Apolipoprotein E and Familial Dysbetalipoproteinemia: Clinical, Biochemical, and Genetic Aspects


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Abstract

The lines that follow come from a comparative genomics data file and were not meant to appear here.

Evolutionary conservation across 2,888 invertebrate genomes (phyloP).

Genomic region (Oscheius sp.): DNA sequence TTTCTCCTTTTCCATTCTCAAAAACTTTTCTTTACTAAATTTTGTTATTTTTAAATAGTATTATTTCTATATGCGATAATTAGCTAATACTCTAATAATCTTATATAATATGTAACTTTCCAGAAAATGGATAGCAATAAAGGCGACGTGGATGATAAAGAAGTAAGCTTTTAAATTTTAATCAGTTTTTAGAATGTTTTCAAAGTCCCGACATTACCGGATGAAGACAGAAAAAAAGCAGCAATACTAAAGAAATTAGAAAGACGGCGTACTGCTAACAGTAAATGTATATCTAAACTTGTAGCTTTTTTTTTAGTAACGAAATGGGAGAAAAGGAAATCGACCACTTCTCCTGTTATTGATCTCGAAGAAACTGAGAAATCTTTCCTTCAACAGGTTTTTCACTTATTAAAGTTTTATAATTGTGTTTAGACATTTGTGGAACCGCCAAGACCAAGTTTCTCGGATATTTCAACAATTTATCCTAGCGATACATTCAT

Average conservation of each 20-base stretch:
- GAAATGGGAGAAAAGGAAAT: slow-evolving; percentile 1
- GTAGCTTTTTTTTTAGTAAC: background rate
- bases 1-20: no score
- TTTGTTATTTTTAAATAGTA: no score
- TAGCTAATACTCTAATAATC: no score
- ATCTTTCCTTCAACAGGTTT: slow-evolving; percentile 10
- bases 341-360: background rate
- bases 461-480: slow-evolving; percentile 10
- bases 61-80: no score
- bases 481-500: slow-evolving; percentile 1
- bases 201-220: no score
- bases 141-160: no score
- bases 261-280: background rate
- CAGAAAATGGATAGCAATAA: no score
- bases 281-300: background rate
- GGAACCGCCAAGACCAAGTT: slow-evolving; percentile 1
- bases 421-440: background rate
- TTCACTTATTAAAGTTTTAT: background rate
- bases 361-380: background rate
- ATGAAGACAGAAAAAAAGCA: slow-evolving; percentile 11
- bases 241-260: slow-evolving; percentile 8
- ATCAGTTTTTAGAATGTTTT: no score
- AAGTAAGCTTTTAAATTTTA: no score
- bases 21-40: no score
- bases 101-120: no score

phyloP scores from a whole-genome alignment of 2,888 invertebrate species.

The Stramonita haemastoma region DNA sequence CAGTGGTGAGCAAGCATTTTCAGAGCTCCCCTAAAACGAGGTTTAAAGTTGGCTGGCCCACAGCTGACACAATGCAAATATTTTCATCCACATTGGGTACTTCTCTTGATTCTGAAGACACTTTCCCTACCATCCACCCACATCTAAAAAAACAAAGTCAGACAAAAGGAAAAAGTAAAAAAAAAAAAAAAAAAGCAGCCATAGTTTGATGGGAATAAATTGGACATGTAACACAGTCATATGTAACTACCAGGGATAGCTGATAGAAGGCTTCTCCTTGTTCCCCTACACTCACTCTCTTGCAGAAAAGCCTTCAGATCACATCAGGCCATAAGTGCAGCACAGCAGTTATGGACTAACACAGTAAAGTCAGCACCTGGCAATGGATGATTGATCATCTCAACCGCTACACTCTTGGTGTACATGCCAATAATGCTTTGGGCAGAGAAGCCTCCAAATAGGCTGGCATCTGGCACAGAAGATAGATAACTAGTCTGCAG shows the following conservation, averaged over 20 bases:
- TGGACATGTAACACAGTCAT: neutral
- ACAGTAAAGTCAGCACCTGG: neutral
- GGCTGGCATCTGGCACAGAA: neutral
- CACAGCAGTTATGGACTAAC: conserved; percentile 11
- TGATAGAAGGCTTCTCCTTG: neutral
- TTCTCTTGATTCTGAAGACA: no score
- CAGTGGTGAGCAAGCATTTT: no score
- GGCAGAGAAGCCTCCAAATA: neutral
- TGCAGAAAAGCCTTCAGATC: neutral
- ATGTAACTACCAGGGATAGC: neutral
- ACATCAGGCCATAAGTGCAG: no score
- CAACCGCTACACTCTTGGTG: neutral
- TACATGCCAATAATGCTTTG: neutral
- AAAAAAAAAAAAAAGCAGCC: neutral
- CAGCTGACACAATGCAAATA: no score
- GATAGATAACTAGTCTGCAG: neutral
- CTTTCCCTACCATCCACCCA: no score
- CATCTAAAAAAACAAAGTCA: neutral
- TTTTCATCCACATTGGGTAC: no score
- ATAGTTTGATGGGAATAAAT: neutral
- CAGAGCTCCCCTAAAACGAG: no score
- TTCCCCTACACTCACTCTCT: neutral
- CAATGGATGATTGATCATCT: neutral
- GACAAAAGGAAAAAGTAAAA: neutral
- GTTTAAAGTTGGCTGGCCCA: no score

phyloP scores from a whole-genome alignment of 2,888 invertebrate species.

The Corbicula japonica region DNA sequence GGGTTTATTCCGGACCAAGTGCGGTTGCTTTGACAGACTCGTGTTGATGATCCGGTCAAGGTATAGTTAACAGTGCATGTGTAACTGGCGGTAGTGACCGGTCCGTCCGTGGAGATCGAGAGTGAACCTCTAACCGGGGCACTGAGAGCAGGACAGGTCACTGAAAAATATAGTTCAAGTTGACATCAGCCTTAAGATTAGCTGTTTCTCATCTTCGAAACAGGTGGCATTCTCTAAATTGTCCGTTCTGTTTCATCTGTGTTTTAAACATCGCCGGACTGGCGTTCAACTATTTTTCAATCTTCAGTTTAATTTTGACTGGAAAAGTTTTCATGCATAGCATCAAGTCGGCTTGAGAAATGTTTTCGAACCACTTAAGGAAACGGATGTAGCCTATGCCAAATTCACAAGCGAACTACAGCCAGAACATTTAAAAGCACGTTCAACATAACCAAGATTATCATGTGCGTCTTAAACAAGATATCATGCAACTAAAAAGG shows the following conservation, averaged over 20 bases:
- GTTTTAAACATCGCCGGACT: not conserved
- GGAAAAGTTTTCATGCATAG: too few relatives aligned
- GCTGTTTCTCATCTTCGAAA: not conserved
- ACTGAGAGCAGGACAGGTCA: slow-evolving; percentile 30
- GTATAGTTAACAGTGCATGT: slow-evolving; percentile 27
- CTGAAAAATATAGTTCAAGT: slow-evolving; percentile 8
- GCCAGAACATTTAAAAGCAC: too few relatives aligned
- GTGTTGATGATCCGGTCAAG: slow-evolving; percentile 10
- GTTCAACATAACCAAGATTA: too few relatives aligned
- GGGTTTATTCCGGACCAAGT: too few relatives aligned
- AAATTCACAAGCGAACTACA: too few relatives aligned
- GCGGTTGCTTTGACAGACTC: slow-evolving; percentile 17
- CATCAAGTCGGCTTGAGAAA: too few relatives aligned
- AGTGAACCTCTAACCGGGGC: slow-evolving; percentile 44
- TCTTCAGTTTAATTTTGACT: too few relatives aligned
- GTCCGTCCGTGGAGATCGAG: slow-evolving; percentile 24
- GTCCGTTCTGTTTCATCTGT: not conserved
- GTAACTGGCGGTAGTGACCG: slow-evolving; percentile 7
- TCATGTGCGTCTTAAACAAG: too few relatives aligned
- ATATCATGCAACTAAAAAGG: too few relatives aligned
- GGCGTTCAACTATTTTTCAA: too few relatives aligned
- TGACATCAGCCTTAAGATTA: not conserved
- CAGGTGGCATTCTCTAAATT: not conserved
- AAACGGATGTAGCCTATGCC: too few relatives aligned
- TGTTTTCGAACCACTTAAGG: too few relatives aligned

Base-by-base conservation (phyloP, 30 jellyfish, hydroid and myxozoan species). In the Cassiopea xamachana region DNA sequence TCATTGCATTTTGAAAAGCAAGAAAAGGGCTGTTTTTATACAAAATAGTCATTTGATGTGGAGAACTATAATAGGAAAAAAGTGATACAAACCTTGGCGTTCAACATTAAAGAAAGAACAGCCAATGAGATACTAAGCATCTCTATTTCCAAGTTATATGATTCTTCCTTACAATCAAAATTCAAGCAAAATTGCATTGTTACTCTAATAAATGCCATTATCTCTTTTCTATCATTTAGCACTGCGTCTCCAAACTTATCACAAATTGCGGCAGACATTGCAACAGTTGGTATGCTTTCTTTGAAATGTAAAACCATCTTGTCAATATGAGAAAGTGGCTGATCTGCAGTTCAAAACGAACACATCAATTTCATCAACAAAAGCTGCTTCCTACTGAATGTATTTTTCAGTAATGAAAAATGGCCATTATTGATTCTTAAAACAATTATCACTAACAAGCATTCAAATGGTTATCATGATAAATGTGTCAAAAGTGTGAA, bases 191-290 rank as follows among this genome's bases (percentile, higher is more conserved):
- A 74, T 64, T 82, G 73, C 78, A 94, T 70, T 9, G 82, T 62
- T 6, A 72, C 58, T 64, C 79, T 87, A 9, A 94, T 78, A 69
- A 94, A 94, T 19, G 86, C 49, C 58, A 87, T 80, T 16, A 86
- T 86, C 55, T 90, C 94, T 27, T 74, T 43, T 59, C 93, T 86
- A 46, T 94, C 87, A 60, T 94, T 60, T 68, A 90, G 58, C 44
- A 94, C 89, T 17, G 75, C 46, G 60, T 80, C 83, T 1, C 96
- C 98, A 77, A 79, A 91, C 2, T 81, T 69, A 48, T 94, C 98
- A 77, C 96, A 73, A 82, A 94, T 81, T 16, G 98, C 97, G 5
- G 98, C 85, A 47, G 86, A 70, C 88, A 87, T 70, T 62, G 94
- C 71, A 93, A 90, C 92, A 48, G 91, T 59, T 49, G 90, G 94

In humans, apolipoprotein E (apoE) is a polymorphic protein of which three common isoforms can be distinguished, designated apoE2, apoE3, and apoE4. This genetic variation is associated with different plasma lipoprotein levels, different response to diet and lipid-lowering therapy, and a variable risk for cardiovascular disease and Alzheimer's disease. An example of an apoE-mediated, autosomal recessive, lipid disorder is familial dysbetalipoproteinemia (FD), caused by mutations in the apolipoprotein E gene. Homozygosity for APOE*2 (1 in 170 persons) causes FD or type III hyperlipoproteinemia in less than 20% of the adult APOE*2 homozygotes. Less common, dominant negative mutations may also cause the disorder. The patients may present with typical skin lesions and elevated plasma levels of cholesterol and triglycerides, mainly in very-low-density lipoprotein remnants and intermediate-density lipoproteins. The disorder is associated with peripheral and coronary artery disease. Additional gene and environmental factors are necessary for the expression of this hyperlipoproteinemia. Hyperinsulinemia and defects in genes involved in the hydrolysis of triglycerides are associated with this lipid disorder. Diet and weight reduction are effective but usually not sufficient to normalize the lipid levels. Additional therapy with statins or fibrates is necessary and effective in most patients.

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